A Boy Made of Blocks by Keith Stuart

A Boy Made of Blocks

by Keith Stuart



Publisher: Sphere

Publishing Date: 1st September 2016

Source:  Received from the publisher via NetGalley, thank you!

Number of pages: 400

Genre: General Fiction

 Buy the Book: Kindle | Hardcover | Paperback (out on 23.03. 2017)



Discover a unique, funny and moving debut that will make you laugh, cry and smile.

Meet thirtysomething dad, Alex
He loves his wife Jody, but has forgotten how to show it. He loves his son Sam, but doesn’t understand him. Something has to change. And he needs to start with himself.

Meet eight-year-old Sam
Beautiful, surprising, autistic. To him the world is a puzzle he can’t solve on his own.

But when Sam starts to play Minecraft, it opens up a place where Alex and Sam begin to rediscover both themselves and each other . . .

Can one fragmented family put themselves back together, one piece at a time?

Inspired by the author’s experiences with his own son, A Boy Made of Blocks is an astonishingly authentic story of love, family and autism.


Rating: 5/5

Lately there seems to be few fiction novels dealing with autism, and the books about this disability are gaining ground. However, as each of the stories deals with different spectrum of autism, they all feel so different to each other and they show that it affects people in many different ways. I didn’t hesitate long when I was invited to read “A Boy Made of Blocks” – the subject matter is close to my professional heart – I am a teacher and during my studies I used to have contact with children with many different disabilities, also the autistic ones, and I can say one thing – they are special angels. This story was a unique, exquisite, funny and emotional debut. I was immediately drawn to it and I felt like this till the end.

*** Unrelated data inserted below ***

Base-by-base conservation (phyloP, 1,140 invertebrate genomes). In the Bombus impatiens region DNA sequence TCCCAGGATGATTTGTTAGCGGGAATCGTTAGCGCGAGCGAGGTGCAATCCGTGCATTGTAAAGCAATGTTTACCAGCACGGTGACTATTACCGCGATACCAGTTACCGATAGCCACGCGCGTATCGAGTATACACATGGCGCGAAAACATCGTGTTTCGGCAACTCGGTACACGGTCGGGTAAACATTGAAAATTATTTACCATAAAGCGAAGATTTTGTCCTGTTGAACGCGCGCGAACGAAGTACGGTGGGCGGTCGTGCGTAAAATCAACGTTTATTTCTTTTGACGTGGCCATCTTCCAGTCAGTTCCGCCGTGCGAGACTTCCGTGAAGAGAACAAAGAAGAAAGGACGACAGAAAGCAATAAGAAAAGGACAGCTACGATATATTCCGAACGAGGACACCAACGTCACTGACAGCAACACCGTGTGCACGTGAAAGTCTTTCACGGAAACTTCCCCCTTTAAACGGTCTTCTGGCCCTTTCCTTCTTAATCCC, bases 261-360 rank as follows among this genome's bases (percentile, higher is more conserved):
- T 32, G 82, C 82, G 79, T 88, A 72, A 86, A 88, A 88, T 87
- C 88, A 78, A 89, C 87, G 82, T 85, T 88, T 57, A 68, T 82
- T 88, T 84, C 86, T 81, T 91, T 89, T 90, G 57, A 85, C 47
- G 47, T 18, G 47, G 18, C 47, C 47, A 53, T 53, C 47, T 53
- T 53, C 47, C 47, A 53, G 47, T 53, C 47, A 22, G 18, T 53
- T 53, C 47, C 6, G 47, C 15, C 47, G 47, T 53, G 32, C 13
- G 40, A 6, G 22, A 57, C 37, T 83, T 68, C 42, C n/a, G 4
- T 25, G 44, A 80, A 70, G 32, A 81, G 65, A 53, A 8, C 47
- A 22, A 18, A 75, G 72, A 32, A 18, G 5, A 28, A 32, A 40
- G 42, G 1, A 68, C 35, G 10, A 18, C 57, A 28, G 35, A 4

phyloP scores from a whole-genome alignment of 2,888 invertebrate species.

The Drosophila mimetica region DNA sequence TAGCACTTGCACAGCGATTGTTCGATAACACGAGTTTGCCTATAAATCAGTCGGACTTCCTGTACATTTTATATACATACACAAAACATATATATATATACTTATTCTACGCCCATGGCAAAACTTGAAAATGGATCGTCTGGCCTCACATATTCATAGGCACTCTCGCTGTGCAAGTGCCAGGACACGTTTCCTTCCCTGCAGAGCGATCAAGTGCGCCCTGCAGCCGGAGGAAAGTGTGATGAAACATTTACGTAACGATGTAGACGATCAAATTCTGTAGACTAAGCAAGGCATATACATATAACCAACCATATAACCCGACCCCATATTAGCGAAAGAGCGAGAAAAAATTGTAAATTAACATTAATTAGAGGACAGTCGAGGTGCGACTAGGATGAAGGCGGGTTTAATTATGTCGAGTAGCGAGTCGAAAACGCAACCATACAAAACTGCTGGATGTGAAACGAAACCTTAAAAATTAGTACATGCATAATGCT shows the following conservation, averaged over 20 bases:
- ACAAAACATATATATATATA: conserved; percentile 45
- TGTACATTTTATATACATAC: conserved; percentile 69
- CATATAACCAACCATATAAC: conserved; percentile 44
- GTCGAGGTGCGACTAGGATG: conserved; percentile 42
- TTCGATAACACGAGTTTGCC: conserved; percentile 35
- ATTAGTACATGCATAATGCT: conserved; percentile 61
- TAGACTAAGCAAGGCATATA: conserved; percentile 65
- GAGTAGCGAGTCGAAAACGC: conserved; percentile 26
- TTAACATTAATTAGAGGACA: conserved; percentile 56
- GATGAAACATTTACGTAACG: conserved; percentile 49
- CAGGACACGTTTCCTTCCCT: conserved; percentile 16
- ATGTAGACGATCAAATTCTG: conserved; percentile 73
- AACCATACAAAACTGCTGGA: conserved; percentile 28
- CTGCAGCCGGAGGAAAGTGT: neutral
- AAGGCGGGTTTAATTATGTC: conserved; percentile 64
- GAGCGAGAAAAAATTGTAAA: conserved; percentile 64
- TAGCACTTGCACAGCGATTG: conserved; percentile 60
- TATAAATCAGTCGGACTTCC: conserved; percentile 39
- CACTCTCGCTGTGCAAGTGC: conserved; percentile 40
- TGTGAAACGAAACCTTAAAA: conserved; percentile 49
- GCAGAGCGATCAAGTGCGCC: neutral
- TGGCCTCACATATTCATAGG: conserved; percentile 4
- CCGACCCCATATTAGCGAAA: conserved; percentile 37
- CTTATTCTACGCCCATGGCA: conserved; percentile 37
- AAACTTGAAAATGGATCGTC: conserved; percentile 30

To be honest, after reading “Shtum” earlier this year, Sam didn’t seem to be AS difficult as Jonah and his actions didn’t surprise so much, in comparison to Jonah he was a very uncomplicated boy, but nevertheless, he was on the spectrum and living with him, raising him was not a walk in the park for his parents, friends and family, and the author isn’t shy from showing how it really is, without beating around the bush. What I so admire in the novels about autism is how honest the authors are when describing all the feelings and emotions and showing the not so perfect life – real life. The issues in Jody and Alex’s marriage seemed so realistic, the life described seemed so realistic and you just could connect and relate with the characters. It is a story about building a new relationship between father and son and I really liked that Alex found it in himself, that he eventually overcame his barriers, that he started to understand and appreciate his son and wife and we were taken with him on a very emotional journey. We were allowed to see how they all learn each other, how they all make mistakes but also how they learn from those mistakes. What was really moving was that they all were trying, no matter what. Sure, they all had moments of doubt but they never gave up.